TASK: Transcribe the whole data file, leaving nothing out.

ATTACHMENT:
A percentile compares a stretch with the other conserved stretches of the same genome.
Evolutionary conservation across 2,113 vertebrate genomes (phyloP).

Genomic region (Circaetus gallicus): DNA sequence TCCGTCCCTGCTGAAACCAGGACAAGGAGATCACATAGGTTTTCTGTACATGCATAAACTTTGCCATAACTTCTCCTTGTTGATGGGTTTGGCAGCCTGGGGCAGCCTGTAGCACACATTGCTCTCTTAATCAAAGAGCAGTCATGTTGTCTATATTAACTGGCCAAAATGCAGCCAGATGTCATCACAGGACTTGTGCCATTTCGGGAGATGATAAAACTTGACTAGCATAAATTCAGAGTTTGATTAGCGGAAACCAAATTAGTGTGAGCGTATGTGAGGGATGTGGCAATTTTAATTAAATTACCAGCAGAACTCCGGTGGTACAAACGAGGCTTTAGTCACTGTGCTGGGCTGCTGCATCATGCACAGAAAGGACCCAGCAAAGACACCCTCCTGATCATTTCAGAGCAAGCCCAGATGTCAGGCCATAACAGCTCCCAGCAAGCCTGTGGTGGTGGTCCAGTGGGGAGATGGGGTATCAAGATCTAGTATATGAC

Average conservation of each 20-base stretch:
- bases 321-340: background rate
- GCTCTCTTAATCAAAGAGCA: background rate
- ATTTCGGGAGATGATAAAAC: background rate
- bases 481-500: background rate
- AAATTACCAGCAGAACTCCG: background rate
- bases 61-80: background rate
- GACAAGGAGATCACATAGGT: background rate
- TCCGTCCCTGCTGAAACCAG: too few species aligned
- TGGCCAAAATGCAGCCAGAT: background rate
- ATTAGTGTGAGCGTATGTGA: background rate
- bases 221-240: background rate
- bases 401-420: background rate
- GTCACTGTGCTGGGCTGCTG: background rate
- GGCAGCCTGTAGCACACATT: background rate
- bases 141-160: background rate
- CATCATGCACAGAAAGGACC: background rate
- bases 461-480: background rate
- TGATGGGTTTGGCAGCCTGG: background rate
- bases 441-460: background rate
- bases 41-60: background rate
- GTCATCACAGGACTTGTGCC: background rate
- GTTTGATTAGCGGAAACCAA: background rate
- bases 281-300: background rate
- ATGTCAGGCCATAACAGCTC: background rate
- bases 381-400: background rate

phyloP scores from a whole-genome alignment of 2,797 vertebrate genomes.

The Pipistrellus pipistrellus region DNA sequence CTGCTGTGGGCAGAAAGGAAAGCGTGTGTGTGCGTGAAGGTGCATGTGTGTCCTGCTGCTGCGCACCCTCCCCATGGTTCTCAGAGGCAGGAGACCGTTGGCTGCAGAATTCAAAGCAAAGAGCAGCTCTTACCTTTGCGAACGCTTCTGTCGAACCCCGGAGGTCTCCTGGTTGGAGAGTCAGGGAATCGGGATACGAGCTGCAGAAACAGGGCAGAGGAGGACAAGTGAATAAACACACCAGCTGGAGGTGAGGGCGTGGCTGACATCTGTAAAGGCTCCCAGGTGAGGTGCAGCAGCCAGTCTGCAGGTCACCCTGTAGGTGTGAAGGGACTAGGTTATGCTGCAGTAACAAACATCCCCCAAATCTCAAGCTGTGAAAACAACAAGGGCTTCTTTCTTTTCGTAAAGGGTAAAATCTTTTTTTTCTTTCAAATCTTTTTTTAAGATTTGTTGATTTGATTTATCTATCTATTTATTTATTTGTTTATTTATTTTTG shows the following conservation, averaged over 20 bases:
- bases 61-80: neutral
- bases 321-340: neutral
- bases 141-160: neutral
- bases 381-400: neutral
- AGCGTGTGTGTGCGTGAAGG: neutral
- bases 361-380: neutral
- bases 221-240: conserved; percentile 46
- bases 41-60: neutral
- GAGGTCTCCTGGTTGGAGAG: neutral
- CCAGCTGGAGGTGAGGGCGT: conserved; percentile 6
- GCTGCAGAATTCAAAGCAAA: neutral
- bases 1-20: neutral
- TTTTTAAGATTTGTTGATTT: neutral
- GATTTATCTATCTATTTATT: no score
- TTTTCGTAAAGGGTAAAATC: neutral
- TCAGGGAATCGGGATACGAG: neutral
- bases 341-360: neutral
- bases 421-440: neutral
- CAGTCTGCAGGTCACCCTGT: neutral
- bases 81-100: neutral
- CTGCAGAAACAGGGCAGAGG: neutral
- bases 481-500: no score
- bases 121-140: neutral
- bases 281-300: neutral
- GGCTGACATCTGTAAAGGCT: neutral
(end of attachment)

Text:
A percentile compares a stretch with the other conserved stretches of the same genome.
Evolutionary conservation across 2,113 vertebrate genomes (phyloP).

Genomic region (Circaetus gallicus): DNA sequence TCCGTCCCTGCTGAAACCAGGACAAGGAGATCACATAGGTTTTCTGTACATGCATAAACTTTGCCATAACTTCTCCTTGTTGATGGGTTTGGCAGCCTGGGGCAGCCTGTAGCACACATTGCTCTCTTAATCAAAGAGCAGTCATGTTGTCTATATTAACTGGCCAAAATGCAGCCAGATGTCATCACAGGACTTGTGCCATTTCGGGAGATGATAAAACTTGACTAGCATAAATTCAGAGTTTGATTAGCGGAAACCAAATTAGTGTGAGCGTATGTGAGGGATGTGGCAATTTTAATTAAATTACCAGCAGAACTCCGGTGGTACAAACGAGGCTTTAGTCACTGTGCTGGGCTGCTGCATCATGCACAGAAAGGACCCAGCAAAGACACCCTCCTGATCATTTCAGAGCAAGCCCAGATGTCAGGCCATAACAGCTCCCAGCAAGCCTGTGGTGGTGGTCCAGTGGGGAGATGGGGTATCAAGATCTAGTATATGAC

Average conservation of each 20-base stretch:
- bases 321-340: background rate
- GCTCTCTTAATCAAAGAGCA: background rate
- ATTTCGGGAGATGATAAAAC: background rate
- bases 481-500: background rate
- AAATTACCAGCAGAACTCCG: background rate
- bases 61-80: background rate
- GACAAGGAGATCACATAGGT: background rate
- TCCGTCCCTGCTGAAACCAG: too few species aligned
- TGGCCAAAATGCAGCCAGAT: background rate
- ATTAGTGTGAGCGTATGTGA: background rate
- bases 221-240: background rate
- bases 401-420: background rate
- GTCACTGTGCTGGGCTGCTG: background rate
- GGCAGCCTGTAGCACACATT: background rate
- bases 141-160: background rate
- CATCATGCACAGAAAGGACC: background rate
- bases 461-480: background rate
- TGATGGGTTTGGCAGCCTGG: background rate
- bases 441-460: background rate
- bases 41-60: background rate
- GTCATCACAGGACTTGTGCC: background rate
- GTTTGATTAGCGGAAACCAA: background rate
- bases 281-300: background rate
- ATGTCAGGCCATAACAGCTC: background rate
- bases 381-400: background rate

phyloP scores from a whole-genome alignment of 2,797 vertebrate genomes.

The Pipistrellus pipistrellus region DNA sequence CTGCTGTGGGCAGAAAGGAAAGCGTGTGTGTGCGTGAAGGTGCATGTGTGTCCTGCTGCTGCGCACCCTCCCCATGGTTCTCAGAGGCAGGAGACCGTTGGCTGCAGAATTCAAAGCAAAGAGCAGCTCTTACCTTTGCGAACGCTTCTGTCGAACCCCGGAGGTCTCCTGGTTGGAGAGTCAGGGAATCGGGATACGAGCTGCAGAAACAGGGCAGAGGAGGACAAGTGAATAAACACACCAGCTGGAGGTGAGGGCGTGGCTGACATCTGTAAAGGCTCCCAGGTGAGGTGCAGCAGCCAGTCTGCAGGTCACCCTGTAGGTGTGAAGGGACTAGGTTATGCTGCAGTAACAAACATCCCCCAAATCTCAAGCTGTGAAAACAACAAGGGCTTCTTTCTTTTCGTAAAGGGTAAAATCTTTTTTTTCTTTCAAATCTTTTTTTAAGATTTGTTGATTTGATTTATCTATCTATTTATTTATTTGTTTATTTATTTTTG shows the following conservation, averaged over 20 bases:
- bases 61-80: neutral
- bases 321-340: neutral
- bases 141-160: neutral
- bases 381-400: neutral
- AGCGTGTGTGTGCGTGAAGG: neutral
- bases 361-380: neutral
- bases 221-240: conserved; percentile 46
- bases 41-60: neutral
- GAGGTCTCCTGGTTGGAGAG: neutral
- CCAGCTGGAGGTGAGGGCGT: conserved; percentile 6
- GCTGCAGAATTCAAAGCAAA: neutral
- bases 1-20: neutral
- TTTTTAAGATTTGTTGATTT: neutral
- GATTTATCTATCTATTTATT: no score
- TTTTCGTAAAGGGTAAAATC: neutral
- TCAGGGAATCGGGATACGAG: neutral
- bases 341-360: neutral
- bases 421-440: neutral
- CAGTCTGCAGGTCACCCTGT: neutral
- bases 81-100: neutral
- CTGCAGAAACAGGGCAGAGG: neutral
- bases 481-500: no score
- bases 121-140: neutral
- bases 281-300: neutral
- GGCTGACATCTGTAAAGGCT: neutral